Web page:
The IFC has selected working capital solutions provider Demica as its “preferred platform provider” to support its future global supply chain finance initiatives.
The IFC has also participated in Demica’s US$25mn second round financing, which will enable the company to further expand internationally, move into inventory finance and continue to invest in its technology and operations. Additional investors in this round include Wyelands Capital, a member of the GFG Alliance, and involvement from the existing investors: JRJ Group, TOMS Capital and 76 West Holdings. Wyelands Capital also partnered with Demica earlier this year to provide inventory finance to global commodity producers and traders.
Demica expects the IFC’s investment to unlock as much as US$9.8bn in annual financing for suppliers and distributors in emerging markets – particularly SMEs – by 2022.
The new partnership has been 12 months in the making, Matt Wreford, Demica’s CEO, tells GTR. “The IFC sees supply chain finance (SCF) as one of the pivotal ways to improve the development of emerging markets. The challenge for them is that they need a technology platform to support the SCF initiative,” he explains. “The starting point of this journey was them selecting Demica to be that platform provider. But it’s much more than that.”
Demica’s proprietary technology platform enables suppliers around the world to sell their receivables and optimise their cashflow by connecting them to large corporations and investors.
Wreford explains that while the IFC’s mandate is to fund emerging market suppliers, the partnership with Demica, a multi-funder platform, enables it to bring in mainstream banks to fund alongside the IFC in developed markets. This will afford large corporates a complete offering, which serves all their suppliers, regardless of jurisdiction.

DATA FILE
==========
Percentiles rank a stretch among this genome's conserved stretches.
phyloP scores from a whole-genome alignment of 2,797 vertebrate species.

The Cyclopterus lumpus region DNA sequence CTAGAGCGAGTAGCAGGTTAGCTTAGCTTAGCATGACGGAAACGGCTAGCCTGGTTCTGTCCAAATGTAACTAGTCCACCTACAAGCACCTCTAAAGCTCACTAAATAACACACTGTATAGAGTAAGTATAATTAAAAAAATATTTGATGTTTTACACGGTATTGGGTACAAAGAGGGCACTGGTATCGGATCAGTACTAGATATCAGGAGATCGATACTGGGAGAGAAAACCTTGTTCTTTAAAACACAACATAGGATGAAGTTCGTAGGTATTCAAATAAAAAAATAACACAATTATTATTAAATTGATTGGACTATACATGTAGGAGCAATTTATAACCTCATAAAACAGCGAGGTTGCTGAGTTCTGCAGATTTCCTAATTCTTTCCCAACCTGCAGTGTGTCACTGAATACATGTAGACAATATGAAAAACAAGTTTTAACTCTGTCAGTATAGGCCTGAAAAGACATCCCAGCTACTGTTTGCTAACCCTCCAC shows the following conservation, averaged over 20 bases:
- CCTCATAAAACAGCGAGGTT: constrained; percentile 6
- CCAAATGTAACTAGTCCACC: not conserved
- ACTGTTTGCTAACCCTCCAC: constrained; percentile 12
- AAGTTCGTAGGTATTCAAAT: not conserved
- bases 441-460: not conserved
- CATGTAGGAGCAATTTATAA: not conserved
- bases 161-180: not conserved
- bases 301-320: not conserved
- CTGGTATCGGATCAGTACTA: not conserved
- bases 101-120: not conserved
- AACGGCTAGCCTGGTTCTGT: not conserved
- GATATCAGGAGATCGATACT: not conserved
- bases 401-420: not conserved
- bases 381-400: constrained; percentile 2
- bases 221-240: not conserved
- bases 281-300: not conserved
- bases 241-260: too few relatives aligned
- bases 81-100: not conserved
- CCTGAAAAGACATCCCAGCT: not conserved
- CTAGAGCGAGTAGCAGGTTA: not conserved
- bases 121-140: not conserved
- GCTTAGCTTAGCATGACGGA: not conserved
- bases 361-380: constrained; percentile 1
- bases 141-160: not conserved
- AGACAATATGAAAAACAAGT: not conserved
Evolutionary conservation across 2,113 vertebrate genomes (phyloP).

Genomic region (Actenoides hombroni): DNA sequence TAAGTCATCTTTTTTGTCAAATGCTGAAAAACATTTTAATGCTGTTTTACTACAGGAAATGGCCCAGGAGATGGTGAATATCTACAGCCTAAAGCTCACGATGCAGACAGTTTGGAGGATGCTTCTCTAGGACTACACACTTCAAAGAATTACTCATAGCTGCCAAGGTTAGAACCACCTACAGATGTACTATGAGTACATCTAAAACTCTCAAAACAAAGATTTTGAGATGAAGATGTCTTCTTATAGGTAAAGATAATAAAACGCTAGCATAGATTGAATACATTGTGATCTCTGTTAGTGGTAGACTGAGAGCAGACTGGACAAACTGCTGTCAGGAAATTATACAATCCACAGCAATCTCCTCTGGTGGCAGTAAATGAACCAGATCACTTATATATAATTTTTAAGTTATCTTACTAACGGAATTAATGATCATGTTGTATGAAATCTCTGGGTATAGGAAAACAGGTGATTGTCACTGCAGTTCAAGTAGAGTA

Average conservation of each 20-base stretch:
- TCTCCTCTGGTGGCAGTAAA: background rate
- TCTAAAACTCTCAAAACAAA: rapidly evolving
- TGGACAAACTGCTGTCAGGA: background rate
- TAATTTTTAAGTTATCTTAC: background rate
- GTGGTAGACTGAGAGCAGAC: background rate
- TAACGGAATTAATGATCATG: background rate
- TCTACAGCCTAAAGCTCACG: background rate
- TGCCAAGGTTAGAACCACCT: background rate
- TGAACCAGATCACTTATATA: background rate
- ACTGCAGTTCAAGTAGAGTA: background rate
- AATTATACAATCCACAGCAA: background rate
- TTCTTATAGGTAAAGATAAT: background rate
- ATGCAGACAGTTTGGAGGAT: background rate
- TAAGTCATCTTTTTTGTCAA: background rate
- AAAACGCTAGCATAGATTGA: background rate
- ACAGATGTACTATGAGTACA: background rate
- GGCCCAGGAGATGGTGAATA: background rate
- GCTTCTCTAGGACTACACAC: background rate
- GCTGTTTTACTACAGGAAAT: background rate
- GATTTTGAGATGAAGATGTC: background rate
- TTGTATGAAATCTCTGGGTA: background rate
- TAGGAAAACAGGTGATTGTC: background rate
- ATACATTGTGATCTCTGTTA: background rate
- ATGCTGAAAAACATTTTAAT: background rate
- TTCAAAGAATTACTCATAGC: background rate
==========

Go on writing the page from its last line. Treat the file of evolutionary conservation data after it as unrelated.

“We can bring these two different types of investor together and deliver a complete solution that ensures all suppliers are funded. That was really important to the IFC, because this is the way to get those emerging market suppliers the capital they require to grow,” says Wreford.
Going forward, all SCF programmes initiated by the IFC will be run through Demica, so long as the client does not have a strong relationship with another platform. In return, Demica will approach the IFC with all transactions in its programmes that require funding for the emerging market suppliers.
“In effect we are now the preferred platform provider,” says Wreford.
He adds that the partnership has already generated a large pipeline of deals. “We have a number of transactions that they have brought to us that are working their way through the process, and vice versa.”
The partnership’s first transaction is expected to go live in January or February. It will be for an agricultural business whose suppliers are in Indonesia and Vietnam, Wreford says.
“Supply chains are becoming more global, introducing currency and jurisdiction complexity for investors in working capital finance,” adds Andi Dervishi, who leads IFC’s fintech investments. “At the same time, those supply chains want more capital choices and faster capital delivery. Hub-and-spoke, multi-jurisdiction and multi-currency models like Demica provide the business model and the infrastructure to meet these needs. Such approaches are key to IFC’s drive to create new markets by changing market architecture and market participation.”